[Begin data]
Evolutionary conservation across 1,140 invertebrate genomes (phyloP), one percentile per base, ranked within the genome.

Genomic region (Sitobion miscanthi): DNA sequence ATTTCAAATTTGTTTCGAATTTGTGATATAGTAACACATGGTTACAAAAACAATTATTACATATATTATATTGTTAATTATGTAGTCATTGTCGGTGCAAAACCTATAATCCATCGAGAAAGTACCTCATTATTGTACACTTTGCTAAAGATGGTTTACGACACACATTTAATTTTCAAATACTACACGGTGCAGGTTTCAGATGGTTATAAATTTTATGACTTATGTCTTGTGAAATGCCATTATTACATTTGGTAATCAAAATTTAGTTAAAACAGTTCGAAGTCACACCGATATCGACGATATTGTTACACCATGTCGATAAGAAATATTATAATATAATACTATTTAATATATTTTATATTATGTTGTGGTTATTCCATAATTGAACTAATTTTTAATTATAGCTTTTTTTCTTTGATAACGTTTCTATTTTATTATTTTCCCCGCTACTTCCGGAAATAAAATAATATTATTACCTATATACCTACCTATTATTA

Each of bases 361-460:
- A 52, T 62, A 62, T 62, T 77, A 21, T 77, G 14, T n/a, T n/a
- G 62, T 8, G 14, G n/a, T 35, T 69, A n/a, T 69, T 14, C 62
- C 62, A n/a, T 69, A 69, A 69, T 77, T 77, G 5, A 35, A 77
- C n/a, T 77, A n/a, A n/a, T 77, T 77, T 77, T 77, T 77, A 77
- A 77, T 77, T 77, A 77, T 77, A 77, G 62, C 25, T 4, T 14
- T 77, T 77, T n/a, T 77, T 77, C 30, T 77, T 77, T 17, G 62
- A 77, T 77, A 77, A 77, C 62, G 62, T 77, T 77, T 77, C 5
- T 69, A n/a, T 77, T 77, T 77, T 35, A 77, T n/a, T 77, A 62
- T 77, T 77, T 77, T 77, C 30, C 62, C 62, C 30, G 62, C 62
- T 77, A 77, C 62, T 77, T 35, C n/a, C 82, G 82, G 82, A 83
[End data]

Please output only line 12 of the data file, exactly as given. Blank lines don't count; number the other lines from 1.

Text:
- T 77, T 77, T 77, T 77, C 30, C 62, C 62, C 30, G 62, C 62